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  1. #1

    How light is Hydroflex "Natural"?

    I'm considering a board made with Hydroflex "Natural" construction (epoxy over poly foam). However, it worries me that I've heard it called "extremely light", compared to standard 100% poly boards.

    I've owned a few eps/epoxy boards and hated the lack of momentum that comes with ultralight boards. I've also owned poly boards that were too heavy and they sucked just as bad as eps. There's an ideal weight balance on the best boards of any construction - as far as standard shortboards go, if it has to lean either way, I prefer them slightly on the heavier side.

    Is Hydroflex "natural" closer in weight to 100% PU or is it closer to eps boards?

  2. #2
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    Quote Originally Posted by waterbaby View Post
    I'm considering a board made with Hydroflex "Natural" construction (epoxy over poly foam). However, it worries me that I've heard it called "extremely light", compared to standard 100% poly boards.

    I've owned a few eps/epoxy boards and hated the lack of momentum that comes with ultralight boards. I've also owned poly boards that were too heavy and they sucked just as bad as eps. There's an ideal weight balance on the best boards of any construction - as far as standard shortboards go, if it has to lean either way, I prefer them slightly on the heavier side.

    Is Hydroflex "natural" closer in weight to 100% PU or is it closer to eps boards?
    Since epoxy resin weighs the same as poly resin (basically) if you order a traditional glassing schedule, i dont see why a board with a poly core and epoxy lamination would weigh noticably different than a normal PU/PE board.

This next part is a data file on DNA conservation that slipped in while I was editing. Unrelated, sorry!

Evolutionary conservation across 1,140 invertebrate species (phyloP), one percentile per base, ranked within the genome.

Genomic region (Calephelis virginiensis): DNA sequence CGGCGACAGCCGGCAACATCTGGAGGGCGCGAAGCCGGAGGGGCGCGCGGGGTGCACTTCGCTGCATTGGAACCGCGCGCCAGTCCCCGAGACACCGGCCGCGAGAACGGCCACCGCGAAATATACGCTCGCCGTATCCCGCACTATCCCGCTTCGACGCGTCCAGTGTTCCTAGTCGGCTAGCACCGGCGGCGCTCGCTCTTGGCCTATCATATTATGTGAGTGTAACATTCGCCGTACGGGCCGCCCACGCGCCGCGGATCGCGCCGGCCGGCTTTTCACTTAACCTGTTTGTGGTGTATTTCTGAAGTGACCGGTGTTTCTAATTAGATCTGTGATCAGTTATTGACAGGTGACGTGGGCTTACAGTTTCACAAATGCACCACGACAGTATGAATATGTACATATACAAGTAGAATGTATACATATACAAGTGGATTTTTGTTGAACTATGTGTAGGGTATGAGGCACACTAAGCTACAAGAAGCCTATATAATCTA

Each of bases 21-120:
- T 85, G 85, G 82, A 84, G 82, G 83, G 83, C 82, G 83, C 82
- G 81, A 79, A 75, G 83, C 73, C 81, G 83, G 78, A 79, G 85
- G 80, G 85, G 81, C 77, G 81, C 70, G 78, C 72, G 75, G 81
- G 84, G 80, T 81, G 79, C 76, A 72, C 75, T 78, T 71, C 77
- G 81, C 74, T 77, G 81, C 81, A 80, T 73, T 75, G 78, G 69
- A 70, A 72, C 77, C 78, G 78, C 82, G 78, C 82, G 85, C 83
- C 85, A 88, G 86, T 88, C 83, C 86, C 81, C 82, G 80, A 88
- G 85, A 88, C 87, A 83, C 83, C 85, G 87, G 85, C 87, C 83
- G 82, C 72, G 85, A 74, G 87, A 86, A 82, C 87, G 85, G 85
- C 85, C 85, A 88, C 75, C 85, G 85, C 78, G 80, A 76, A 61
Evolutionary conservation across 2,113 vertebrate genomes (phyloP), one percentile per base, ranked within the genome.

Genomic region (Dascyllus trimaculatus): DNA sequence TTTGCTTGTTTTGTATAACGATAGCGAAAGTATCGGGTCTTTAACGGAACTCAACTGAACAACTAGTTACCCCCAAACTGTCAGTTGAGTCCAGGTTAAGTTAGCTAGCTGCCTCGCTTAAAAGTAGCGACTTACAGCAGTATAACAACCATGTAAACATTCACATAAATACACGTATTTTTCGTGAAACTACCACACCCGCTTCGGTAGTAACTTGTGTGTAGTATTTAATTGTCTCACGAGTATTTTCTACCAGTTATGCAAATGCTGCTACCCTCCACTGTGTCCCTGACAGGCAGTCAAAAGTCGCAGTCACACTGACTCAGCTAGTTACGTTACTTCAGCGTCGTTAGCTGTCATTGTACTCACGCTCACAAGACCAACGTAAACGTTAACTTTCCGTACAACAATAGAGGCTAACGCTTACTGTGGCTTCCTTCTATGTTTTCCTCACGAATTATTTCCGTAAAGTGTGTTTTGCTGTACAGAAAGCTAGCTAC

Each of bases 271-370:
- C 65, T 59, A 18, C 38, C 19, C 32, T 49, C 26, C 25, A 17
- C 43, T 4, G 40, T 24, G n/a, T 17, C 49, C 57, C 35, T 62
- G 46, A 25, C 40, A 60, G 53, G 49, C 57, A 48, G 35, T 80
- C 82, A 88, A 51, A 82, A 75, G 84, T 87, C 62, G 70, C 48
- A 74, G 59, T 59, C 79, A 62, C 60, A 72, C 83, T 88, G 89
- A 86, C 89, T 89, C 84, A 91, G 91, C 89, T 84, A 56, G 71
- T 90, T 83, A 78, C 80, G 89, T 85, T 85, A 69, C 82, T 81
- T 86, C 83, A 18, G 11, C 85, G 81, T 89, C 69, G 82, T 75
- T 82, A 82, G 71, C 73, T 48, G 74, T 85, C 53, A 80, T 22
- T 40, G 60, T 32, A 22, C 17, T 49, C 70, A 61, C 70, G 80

I've shaped maybe a half dozen poly boards that were glassed with 4+4/4 cloth and epoxy resin. Mostly fishes, and they didnt weigh differentely than a normal PU/PE board.

    If it is "extremely light" then it must either be using a low density poly core, or a light glassing schedule, or is just marketing hype.

    I would inquire about those details.

    By the way...i really liked my Poly Core / Epoxy boards. They retained the feel/heft/momentum (call it what ever but i know what your talking about) of a poly board, but the epoxy construction was noticably more durable after a year or two of heavy use.
    Last edited by mitchell; Sep 27, 2013 at 06:22 PM.

  3. #3
    according to hydroflex, their epoxy resin is lighter than polyester (hype?)

    Their processes "roots" the resin into the foam, so they can remove unnecessary resin from the deck and still maintain equal strength to standard epoxy glassing. However, I just realized that whatever is rooted in the foam makes up for what they took off the deck...so it should still be similar weight to standard epoxy glassing.

    therefore, my gut feeling is their epoxy and processes is maybe only slightly lighter than any other epoxy construction and that, in the case of their "natural", the term "extremely light" is exaggerated marketing hype for what is probably just somewhat lighter than standard poly construction. It would be nice to get some verification from someone who has either owned Hydroflex "Natural" or, at least, inspected some in a shop.

  4. #4
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    Well...a bit of online research indicates that epoxy resin IS less dense than poly resin (although i gotta say its not enough of a difference that holding two-three cups either one while glassing a board seems any lighter or heavier than the other). So yeah i guess i stand corrected on that. Its a bit hard for me to imagine that JUST the lighter properties of epoxy vs. poly resin make that much difference in overall board weight. The vacuum bagging process they use certainly would draw a significant amount of resin out of the cloth laminate, regardless of the resin type, even accounting for the bits of resin that might be pushed down into the foam by vacuum pressure...(the "roots" you refer to).

    Anyways, i've never ridden one so let someone with actually experience chime in. I'm interested myself. Some of those ...Lost grovel shapes in a durable, light boardbuild technology sound pretty cool.

  5. #5
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    Keep in mind, also, that epoxy's slower cure time will give more time for the epoxy to seep further into the foam... any foam... before it cures. With some epoxies, you could be talking about an hour or more, rather than minutes with poly. That, along with vac bagging, gets the best mechanical skin-to-core bond.

    "Extremely light" is a vague and relative terms, so I'd chalk that up to hype until you get actual numbers. As Mitchell said, epoxy is only slightly lighter than poly. But it does build a stronger, more durable board, over any core.